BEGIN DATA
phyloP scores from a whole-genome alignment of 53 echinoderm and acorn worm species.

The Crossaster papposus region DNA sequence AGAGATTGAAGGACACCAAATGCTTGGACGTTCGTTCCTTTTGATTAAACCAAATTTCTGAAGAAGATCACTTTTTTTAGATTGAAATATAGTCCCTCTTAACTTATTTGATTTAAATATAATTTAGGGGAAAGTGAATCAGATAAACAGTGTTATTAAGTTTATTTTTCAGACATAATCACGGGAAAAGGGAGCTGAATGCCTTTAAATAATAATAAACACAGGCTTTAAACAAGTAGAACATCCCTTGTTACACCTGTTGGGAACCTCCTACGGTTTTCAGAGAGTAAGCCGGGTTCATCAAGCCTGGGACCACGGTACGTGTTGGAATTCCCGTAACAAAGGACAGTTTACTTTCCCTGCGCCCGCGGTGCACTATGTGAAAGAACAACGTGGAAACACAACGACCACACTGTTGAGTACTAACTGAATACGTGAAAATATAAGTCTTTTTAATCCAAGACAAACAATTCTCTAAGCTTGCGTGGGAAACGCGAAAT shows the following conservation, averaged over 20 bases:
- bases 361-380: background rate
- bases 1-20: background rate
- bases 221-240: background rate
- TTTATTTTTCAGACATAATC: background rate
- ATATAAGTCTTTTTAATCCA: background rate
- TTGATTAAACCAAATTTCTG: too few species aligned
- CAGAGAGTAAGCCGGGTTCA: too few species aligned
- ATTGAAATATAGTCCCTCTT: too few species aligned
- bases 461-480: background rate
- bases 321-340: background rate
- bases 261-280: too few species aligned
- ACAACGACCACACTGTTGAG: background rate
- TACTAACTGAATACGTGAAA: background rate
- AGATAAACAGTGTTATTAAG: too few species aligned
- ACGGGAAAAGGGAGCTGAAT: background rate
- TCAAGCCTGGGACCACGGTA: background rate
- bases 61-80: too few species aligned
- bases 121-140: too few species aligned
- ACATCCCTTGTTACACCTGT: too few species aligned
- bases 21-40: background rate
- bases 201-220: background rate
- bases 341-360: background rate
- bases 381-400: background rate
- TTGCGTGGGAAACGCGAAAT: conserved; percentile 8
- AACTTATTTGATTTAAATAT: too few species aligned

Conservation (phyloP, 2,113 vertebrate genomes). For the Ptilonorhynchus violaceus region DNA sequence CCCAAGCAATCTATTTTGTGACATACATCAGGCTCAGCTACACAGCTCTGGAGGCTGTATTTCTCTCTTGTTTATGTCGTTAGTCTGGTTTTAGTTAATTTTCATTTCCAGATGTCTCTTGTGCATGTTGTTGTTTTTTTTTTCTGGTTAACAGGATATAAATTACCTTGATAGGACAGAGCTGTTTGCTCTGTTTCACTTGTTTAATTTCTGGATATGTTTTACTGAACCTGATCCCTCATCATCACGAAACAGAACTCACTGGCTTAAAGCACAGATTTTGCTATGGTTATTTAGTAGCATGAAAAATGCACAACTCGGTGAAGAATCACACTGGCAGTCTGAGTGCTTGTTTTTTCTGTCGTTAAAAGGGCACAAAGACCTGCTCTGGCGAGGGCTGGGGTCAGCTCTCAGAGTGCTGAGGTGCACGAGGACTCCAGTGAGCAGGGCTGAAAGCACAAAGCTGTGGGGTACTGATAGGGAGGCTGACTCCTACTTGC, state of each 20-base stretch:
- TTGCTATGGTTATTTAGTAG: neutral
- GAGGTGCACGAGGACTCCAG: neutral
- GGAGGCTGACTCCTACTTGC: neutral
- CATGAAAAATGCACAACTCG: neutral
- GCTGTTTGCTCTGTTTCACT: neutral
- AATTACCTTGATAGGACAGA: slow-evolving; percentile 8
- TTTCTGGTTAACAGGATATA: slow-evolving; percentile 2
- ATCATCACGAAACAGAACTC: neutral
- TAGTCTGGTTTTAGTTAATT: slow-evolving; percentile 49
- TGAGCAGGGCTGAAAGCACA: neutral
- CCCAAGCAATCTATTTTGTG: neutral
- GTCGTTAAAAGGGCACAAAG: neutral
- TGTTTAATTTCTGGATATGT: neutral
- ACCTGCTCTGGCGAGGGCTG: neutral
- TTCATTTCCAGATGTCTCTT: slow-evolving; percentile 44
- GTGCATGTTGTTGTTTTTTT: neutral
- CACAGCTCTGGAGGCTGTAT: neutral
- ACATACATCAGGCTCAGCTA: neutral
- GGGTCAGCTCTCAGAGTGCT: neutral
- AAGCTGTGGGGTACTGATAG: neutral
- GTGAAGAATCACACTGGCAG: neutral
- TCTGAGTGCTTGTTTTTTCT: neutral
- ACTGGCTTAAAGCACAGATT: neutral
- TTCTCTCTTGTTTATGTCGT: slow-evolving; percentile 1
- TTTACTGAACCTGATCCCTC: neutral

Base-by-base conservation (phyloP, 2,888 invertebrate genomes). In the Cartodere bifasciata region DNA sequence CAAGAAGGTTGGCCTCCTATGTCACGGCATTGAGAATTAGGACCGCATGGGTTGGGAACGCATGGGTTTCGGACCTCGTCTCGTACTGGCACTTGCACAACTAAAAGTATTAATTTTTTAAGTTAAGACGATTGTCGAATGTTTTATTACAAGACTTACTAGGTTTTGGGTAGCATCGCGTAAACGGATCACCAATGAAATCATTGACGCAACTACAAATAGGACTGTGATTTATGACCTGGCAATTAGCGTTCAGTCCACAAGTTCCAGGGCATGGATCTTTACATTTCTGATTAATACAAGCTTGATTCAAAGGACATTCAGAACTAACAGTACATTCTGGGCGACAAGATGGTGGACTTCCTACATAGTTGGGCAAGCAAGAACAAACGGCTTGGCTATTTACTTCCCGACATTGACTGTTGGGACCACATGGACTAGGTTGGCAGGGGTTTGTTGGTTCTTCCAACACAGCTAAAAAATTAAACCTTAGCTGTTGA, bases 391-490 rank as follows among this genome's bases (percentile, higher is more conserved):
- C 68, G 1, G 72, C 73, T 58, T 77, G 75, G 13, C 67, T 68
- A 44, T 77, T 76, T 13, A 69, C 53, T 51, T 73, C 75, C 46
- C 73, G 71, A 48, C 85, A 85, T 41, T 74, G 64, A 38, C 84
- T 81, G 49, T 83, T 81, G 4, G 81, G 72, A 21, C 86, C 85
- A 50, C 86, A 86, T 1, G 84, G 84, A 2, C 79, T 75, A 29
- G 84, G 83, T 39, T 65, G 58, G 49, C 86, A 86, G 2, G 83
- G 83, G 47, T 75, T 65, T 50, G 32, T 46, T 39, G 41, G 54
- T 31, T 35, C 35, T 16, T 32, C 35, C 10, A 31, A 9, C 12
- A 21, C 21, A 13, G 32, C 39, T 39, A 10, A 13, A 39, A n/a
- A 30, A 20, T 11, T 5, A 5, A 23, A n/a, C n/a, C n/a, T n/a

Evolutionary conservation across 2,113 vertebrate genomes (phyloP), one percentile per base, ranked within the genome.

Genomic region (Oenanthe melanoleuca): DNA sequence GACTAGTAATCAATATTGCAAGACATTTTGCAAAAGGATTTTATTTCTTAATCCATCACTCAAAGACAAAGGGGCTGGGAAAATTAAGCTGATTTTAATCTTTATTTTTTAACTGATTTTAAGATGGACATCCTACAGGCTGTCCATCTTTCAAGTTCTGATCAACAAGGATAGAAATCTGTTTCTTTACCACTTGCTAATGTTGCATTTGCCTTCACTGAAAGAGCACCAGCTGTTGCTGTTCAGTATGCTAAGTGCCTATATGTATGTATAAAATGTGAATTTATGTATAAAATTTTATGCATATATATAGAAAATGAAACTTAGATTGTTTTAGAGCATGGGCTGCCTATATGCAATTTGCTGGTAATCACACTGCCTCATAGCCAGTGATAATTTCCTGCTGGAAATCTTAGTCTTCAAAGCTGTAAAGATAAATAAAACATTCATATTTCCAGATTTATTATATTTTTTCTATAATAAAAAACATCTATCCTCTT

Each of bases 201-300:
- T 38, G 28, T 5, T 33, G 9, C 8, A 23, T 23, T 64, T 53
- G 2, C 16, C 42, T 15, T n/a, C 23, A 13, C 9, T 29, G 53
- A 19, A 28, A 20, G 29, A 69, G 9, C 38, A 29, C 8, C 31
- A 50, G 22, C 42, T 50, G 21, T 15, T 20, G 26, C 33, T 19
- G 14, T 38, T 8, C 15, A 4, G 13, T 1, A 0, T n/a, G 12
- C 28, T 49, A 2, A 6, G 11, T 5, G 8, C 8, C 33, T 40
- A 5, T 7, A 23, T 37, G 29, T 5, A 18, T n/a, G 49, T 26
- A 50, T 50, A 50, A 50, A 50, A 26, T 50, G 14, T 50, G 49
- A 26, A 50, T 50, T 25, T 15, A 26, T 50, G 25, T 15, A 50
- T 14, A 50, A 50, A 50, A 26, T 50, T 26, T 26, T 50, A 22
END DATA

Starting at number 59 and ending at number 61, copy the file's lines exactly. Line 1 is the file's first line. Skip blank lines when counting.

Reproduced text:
- A 50, C 86, A 86, T 1, G 84, G 84, A 2, C 79, T 75, A 29
- G 84, G 83, T 39, T 65, G 58, G 49, C 86, A 86, G 2, G 83
- G 83, G 47, T 75, T 65, T 50, G 32, T 46, T 39, G 41, G 54